Inspired by her picture hope project subjects, Stephanie founded lens on life, inc. in January 2011, a non-profit organization that inspires, cultivates, and promotes a visual voice for children and young adults living in challenged conditions around the world. The organization seeks to inspire interest and develop skills in documentary photography as a form of creative expression and storytelling. She has lead photography workshops for children in partnership with Koseli School  in Kathmandu, Nepal, and with Atlana metro boys and girls clubs in Georgia. Her Atlanta students’ images were featured in the New York Times LENS “my hometown”  collaborative documentary photography project for teens nationwide in September 2013.

I love her work, I think its amazing how she captures the inside story of a photo just like something I want to do.

I am going to buy this book to help me.

I00006rG88cxsOX0 download

Lens-on-Life-624x676 (1)

Making a photo look interesting Stephanie talks about seeing, as she inspires me I have decided to try and interview her. I have written her an email asking to interview her, if she agreed it would be over skype due to her living in America, but if she goes through the interview for me I would be incredibly happy as I have followed her work for many years.

this is copy of the email

23 Oct (4 days ago)

to me

Hi Stevie Jay,

So kind of you share those words. Yes, I’d be happy to talk with you via Skype to support our project. I can make time next week. Waiting to schedule a shoot on Tues. or Thurs., but after I get that confirmed, we can schedule it on one of those days if that works for you. I’m on eastern standard time. 
I had to chase her a little bit but I think it paid off!
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Russell Soper – Soperfect images and camera kids


Russell started in 2006 and was helped Plymouth City Council commissioned him in 2008 to take photos of plymouth events- these were often used on PCC promotional work. Russell argeed to take on work for a football tournament even though he had never done this before – through he managed to secure more work. He says it reminded him that you never know who is watching you whilst you took photographs. Again this led to more work and his portfolio has  more work and has become very diverse just because he agreed to work and kept open minded about what work he took on.

He has faced a huge learning curve, especially with diving shots but because he has kept on his toes and made sure he has responded to the customers needs.

He also does voluntary work for Megaride, his business had to diversify so quickly that he started to go into schools and taking class photos. Once there he noticed a number of children were interested in the photography itself so after meeting with the head teacher workshops were made up.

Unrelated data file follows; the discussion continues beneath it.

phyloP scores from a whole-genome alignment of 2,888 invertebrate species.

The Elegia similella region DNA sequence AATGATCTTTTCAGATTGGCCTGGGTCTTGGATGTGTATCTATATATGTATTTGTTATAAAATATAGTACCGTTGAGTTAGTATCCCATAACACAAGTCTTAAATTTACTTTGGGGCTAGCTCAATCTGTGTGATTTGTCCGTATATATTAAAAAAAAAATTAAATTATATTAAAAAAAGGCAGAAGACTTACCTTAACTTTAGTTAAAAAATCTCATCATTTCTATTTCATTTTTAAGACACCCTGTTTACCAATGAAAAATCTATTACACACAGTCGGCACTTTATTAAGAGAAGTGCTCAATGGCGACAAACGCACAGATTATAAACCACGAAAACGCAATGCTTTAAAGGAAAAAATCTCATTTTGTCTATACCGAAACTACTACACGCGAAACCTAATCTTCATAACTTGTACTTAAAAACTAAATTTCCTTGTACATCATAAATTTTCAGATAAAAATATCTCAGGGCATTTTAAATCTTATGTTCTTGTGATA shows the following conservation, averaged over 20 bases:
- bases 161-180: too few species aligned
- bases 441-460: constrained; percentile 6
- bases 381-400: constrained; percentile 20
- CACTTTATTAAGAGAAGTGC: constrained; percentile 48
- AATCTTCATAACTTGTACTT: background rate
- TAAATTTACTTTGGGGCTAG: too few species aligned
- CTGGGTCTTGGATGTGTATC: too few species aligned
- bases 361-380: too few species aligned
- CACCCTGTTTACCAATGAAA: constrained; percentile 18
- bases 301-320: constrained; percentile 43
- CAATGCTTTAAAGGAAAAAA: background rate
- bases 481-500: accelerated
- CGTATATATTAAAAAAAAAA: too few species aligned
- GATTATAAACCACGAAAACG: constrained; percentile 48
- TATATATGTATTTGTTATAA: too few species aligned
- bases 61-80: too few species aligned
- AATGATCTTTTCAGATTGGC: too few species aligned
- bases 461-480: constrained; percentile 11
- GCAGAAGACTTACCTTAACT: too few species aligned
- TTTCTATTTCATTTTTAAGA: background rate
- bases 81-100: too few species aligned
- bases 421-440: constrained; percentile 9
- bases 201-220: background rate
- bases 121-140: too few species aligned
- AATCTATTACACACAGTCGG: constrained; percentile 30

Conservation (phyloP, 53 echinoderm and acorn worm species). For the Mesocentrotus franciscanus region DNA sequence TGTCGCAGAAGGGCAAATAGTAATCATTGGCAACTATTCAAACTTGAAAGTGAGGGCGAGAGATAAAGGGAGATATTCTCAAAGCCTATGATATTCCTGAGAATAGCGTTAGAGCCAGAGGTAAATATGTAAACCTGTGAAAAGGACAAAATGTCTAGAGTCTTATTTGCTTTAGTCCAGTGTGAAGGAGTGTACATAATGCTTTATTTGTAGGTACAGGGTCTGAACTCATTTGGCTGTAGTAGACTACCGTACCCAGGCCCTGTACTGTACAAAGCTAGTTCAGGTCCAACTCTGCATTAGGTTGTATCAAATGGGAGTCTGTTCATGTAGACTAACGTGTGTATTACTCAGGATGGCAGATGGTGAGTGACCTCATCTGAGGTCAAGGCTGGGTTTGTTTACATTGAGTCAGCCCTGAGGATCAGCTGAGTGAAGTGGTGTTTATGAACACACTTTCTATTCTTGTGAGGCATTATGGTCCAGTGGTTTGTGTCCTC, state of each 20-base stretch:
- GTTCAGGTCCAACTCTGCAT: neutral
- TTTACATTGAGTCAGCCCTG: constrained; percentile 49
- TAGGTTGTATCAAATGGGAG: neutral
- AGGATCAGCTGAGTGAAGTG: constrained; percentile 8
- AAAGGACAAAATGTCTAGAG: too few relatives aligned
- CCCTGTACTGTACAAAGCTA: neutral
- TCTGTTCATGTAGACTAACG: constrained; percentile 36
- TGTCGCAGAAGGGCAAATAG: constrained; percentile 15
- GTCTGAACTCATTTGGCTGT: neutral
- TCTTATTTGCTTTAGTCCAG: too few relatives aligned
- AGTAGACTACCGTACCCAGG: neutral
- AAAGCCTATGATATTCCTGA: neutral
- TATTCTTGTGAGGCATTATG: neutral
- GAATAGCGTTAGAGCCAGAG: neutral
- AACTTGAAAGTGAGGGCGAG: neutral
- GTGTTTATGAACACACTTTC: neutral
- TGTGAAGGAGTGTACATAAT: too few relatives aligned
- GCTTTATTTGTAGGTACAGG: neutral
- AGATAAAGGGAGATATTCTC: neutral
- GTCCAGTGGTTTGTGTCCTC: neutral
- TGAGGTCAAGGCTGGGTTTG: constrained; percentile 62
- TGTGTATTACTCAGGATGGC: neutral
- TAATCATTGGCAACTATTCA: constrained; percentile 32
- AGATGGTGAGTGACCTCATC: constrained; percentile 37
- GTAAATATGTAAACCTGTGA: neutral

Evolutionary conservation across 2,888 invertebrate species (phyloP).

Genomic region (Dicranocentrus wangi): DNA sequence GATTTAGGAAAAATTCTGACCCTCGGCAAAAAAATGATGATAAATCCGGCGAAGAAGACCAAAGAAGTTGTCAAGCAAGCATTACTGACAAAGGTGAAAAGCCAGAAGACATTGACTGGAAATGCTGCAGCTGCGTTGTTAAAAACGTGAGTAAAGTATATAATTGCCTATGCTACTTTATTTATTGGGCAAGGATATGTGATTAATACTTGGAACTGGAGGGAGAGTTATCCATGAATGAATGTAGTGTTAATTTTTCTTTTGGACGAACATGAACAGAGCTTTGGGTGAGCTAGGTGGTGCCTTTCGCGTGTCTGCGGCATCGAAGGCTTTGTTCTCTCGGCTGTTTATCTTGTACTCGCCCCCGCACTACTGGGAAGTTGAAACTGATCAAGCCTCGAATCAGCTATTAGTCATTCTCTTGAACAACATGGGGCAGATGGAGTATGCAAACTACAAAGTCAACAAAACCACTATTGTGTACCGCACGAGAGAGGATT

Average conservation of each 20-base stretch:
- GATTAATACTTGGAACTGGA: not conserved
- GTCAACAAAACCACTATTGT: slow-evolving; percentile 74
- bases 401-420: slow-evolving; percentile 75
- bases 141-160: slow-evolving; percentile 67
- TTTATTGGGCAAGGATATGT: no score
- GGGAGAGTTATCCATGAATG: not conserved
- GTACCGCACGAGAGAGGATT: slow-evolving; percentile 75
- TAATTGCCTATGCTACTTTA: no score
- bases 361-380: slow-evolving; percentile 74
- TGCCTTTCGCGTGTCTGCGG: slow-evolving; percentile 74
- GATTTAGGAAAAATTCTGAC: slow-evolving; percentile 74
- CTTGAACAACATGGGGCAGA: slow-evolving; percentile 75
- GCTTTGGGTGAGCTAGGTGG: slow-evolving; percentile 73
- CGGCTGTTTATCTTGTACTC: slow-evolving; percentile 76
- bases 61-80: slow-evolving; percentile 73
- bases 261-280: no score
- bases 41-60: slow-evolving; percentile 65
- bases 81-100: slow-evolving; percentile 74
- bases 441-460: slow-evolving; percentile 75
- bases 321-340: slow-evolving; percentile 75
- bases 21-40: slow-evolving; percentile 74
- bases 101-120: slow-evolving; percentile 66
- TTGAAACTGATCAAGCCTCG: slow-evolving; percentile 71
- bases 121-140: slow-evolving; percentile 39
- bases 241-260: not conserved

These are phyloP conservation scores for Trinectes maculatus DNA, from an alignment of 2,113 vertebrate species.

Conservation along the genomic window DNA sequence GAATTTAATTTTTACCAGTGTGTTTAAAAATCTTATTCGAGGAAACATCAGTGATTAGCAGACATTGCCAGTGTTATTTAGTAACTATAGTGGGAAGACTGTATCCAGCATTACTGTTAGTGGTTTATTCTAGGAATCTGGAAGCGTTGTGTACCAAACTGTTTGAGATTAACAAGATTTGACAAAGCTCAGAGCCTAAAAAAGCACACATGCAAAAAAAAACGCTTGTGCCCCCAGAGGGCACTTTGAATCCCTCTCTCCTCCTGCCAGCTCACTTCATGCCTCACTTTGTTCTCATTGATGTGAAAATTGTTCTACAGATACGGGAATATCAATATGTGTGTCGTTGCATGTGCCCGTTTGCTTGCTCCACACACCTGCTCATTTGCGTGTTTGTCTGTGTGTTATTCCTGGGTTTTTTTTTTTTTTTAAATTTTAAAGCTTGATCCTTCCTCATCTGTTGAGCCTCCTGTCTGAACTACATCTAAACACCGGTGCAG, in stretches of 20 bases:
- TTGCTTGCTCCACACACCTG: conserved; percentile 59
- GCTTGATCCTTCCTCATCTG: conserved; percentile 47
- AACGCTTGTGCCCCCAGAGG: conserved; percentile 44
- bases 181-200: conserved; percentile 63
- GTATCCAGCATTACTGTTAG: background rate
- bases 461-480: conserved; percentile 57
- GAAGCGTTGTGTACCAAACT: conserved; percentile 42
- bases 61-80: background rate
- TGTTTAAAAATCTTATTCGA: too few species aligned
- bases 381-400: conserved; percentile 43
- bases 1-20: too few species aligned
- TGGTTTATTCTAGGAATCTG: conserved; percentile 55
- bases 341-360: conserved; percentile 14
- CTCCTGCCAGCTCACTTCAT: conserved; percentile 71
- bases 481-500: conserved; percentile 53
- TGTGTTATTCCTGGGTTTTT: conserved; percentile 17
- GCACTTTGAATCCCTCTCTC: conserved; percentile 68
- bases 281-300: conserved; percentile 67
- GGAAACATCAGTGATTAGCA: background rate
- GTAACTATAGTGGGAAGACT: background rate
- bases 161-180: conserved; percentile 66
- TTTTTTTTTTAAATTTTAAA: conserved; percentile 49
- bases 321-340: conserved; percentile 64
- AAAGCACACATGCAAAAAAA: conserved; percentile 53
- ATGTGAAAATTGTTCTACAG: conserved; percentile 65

Russell says “I enjoy the work because the kids all see something different” they start to look at everyday objects in a different way.

The children have created a book and their confidence has really improved. Russell enjoys photography landscapes and he makes his money from everything else.


With his ‘Camera Kids’


Teaching technical skills


Promoting his work

Above are a few pictures of Russell Soper working with his workshops.

Artist statement

What is a artist statement??


I have followed up with my own research into this and has come up with this…..

An artist statement is something of a general introduction to my work as an artist. It is how, why and what my own work from my own perspective is. It helps me to convey the deeper meaning or purpose of my work to the audience such as clients and gallery owners.

Photographers, designers, fashion designers, painters, sculptors and so on, all need artist statements.

Q – Why do we need an artist statement!

I need one as I am a photographer and I’m working my way up the ladder to be a professional. A well written statement shows the relationship between me and my photography and helps to create a connection with the viewer that will make my work and my name more memorable,

And artist statement can

  • clarify my own ideas about my work.
  • describe my work in my own words
  • be a basis for a proposal for an exhibition or project
  • fill a requirement for scholarships grants funding and teaching positions or admission for schools
  • be a good source of info for art reviewers journalists reporters etc.
  • introduce my work to the buying public.

“writing an artist statement is a chore for most artists”

Screen Shot

My Artist Statement.

This is a copy of my artist statement, I think it is a good description of me now and is not too long or too short.